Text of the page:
Article
This article examines the association of location and actors in the invention, development and innovation of power generation and lighting technologies. It is known that niche actors play important roles in knowledge creation and energy innovation. What is not well understood is the association and influence of location for sustainability transition knowledge creation. To understand the association of location and knowledge creation we use a theoretically novel framework which integrates concepts of niches, mode 2 knowledge production, embedded research and socio-spatial embedding. We applied the new framework and comparative case study methods to answer our research question of what locations and actors are associated with knowledge creation. We found that knowledge creation in the cases is positively associated with locations-of-use and the involvement of niche actors. The spacial and temporary variation of our cases limits the generalizability of our framework. Future research directions include examination of other historical and contemporary case studies, and identification of effective practices in embedding energy knowledge creation projects in locations-of-use.
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1. There is a widely recognized gap between the data generated by researchers and the information required by policy makers. In an effort to bridge the gap between conservation policy and science, we have convened in several countries multiple groups of policy makers, practitioners and researchers to identify priority information needs that can be met by new research in the social and natural sciences. 2. The exercises we have coordinated included identification of priority policy-relevant research questions in specific geographies (UK, USA, Canada); questions relating to global conservation; questions relating to global agriculture; policy opportunities in the United Kingdom; and emerging global conservation issues or ‘horizon scanning’. 3. We outline the exercises and describe our methods, which are based on principles of inclusivity, openness and democracy. Methods to maximize inclusiveness and rigour in such exercises include solicitation of questions and priorities from an extensive community, online collation of material, repeated voting and engagement with policy networks to foster uptake and application of the results. 4. These methods are transferable to a wide range of policy or research areas within and beyond the conservation sciences.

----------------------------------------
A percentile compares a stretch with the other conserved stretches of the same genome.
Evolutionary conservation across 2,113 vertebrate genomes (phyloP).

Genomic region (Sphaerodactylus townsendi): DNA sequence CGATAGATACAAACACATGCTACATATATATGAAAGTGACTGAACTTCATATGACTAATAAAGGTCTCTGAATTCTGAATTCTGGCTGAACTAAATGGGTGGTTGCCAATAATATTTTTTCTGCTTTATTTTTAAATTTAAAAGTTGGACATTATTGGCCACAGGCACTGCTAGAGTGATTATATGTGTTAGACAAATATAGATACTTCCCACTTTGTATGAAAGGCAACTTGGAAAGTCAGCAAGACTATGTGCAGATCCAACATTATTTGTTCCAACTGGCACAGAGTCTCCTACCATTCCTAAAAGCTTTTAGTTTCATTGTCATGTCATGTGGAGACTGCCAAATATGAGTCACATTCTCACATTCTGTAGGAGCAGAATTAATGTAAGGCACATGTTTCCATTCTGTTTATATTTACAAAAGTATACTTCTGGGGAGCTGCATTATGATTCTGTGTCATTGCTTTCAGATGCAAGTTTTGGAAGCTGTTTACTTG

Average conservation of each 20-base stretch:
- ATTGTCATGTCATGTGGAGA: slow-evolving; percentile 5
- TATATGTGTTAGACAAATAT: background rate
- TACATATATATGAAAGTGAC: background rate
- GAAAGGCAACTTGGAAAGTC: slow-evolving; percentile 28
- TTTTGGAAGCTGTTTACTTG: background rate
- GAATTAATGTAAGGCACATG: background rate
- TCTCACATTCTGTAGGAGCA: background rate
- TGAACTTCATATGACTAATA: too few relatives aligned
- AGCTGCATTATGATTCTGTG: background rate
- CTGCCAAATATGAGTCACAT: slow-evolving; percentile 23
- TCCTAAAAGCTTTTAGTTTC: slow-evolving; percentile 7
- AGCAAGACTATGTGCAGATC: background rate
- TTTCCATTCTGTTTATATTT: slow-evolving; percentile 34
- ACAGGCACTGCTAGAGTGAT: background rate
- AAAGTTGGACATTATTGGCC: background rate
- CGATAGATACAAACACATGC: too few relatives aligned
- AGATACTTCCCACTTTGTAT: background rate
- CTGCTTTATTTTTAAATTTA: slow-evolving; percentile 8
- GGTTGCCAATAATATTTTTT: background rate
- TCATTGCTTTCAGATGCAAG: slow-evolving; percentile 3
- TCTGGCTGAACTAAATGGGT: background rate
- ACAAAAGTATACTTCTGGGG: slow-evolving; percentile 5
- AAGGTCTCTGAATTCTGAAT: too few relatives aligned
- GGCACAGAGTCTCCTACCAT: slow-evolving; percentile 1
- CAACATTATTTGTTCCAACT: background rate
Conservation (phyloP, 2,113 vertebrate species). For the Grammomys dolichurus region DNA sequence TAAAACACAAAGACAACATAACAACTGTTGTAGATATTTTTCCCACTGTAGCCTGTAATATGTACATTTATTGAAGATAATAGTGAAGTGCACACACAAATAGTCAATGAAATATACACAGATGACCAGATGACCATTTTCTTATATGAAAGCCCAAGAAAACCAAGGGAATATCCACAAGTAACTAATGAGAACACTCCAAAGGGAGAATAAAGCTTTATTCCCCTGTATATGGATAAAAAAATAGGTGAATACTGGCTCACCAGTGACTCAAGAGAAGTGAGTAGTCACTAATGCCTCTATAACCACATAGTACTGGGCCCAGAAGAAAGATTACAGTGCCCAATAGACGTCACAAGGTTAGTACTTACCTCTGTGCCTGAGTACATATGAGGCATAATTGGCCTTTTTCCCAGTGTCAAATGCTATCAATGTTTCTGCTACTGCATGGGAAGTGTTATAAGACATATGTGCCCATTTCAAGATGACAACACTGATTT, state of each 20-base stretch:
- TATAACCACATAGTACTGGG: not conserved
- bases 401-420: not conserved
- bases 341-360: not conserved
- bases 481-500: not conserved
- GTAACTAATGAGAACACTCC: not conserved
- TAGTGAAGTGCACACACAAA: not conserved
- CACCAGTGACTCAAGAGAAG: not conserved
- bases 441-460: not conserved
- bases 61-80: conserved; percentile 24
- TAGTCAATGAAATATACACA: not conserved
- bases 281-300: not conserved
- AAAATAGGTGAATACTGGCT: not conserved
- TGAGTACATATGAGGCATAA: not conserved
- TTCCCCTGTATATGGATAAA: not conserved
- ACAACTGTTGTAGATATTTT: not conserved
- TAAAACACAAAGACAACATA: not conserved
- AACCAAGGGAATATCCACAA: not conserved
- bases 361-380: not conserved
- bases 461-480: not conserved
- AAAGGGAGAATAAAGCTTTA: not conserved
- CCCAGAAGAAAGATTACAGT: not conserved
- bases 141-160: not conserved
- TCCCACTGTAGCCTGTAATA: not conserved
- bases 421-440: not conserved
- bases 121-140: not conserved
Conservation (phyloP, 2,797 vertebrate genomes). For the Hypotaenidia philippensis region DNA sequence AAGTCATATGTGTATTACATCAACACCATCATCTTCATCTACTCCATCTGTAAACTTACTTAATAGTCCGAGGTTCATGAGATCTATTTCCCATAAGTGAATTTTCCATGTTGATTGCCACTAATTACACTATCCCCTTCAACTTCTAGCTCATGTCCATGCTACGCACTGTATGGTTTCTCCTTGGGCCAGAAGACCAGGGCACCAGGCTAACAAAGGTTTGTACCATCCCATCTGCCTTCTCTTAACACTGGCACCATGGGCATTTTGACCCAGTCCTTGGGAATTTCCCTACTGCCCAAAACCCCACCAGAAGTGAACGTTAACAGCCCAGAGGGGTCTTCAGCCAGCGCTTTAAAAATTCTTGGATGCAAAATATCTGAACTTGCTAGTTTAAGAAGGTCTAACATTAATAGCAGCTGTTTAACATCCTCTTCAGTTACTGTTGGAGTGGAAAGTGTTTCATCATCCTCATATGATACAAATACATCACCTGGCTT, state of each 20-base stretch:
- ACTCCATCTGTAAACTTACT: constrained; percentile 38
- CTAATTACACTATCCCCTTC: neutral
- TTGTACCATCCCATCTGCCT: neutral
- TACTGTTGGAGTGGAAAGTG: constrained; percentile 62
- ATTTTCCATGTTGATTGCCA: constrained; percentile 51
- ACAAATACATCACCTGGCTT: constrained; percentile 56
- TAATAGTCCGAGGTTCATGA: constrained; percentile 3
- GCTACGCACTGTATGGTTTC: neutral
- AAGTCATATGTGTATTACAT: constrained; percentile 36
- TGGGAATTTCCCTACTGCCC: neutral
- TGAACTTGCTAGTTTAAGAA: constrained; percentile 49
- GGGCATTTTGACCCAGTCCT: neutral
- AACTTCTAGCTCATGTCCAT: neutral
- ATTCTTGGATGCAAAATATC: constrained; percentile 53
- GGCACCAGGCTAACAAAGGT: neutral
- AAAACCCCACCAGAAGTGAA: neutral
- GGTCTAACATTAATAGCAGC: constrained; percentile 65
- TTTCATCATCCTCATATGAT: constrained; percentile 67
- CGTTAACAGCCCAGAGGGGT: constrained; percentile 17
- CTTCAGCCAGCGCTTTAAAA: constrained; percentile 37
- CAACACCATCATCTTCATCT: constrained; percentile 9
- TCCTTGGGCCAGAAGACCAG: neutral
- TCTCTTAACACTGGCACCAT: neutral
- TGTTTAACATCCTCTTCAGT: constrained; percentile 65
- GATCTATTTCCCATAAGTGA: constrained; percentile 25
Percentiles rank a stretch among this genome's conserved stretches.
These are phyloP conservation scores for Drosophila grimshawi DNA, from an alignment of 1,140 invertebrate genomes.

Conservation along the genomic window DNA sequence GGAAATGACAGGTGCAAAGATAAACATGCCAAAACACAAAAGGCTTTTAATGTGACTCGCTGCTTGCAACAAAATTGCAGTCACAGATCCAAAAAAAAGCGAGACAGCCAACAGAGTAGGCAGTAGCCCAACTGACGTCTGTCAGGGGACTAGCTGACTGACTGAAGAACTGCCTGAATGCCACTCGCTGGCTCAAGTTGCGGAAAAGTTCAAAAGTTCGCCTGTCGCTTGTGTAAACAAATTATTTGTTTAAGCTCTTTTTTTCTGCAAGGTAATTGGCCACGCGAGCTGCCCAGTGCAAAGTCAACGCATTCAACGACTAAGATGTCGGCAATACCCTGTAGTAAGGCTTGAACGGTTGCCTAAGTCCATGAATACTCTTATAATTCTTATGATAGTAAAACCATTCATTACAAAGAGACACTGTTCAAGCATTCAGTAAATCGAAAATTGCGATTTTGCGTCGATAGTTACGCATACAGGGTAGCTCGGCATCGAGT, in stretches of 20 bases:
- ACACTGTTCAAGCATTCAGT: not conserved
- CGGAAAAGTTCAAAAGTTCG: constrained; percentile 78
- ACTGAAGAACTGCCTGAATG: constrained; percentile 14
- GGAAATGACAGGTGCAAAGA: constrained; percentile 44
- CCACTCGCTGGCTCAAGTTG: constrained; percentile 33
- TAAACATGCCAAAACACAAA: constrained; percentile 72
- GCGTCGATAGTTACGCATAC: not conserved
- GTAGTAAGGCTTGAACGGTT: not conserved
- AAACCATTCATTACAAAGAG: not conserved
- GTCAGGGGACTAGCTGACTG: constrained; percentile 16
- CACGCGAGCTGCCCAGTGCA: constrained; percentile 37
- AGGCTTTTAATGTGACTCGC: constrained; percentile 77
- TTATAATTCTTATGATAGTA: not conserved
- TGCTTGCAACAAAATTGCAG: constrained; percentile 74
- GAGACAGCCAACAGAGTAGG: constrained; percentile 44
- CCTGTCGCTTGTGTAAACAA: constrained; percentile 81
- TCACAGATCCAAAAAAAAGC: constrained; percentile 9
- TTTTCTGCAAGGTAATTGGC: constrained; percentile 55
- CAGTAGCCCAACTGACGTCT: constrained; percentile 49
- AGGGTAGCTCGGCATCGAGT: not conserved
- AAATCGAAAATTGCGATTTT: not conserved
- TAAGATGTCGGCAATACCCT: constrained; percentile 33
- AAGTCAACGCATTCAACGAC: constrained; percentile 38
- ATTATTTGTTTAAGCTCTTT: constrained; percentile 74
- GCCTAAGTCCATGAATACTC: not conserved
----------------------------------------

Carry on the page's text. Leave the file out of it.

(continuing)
Book
The nanotechnology sector, which generated about $225 billion in product sales in 2009, is predicted to expand rapidly over the next decade with the development of new technologies that have new capabilities. The increasing production and use of engineered nanomaterials (ENMs) may lead to greater exposures of workers, consumers, and the environment, and the unique scale-specific and novel properties of the materials raise questions about their potential effects on human health and the environment. Over the last decade, government agencies, academic institutions, industry, and others have conducted many assessments of the environmental, health, and safety (EHS) aspects of nanotechnology. The results of those efforts have helped to direct research on the EHS aspects of ENMs. However, despite the progress in assessing research needs and despite the research that has been funded and conducted, developers, regulators, and consumers of nanotechnology-enabled products remain uncertain about the types and quantities of nanomaterials in commerce or in development, their possible applications, and their associated risks. A Research Strategy for Environmental, Health, and Safety Aspects of Engineered Nanomaterials presents a strategic approach for developing the science and research infrastructure needed to address uncertainties regarding the potential EHS risks of ENMs. The report summarizes the current state of the science and high-priority data gaps on the potential EHS risks posed by ENMs and describes the fundamental tools and approaches needed to pursue an EHS risk research strategy. The report also presents a proposed research agenda, short-term and long-term research priorities, and estimates of needed resources and concludes by focusing on implementation of the research strategy and evaluation of its progress, elements that the committee considered integral to its charge. © 2012 by the National Academy of Sciences. All rights reserved.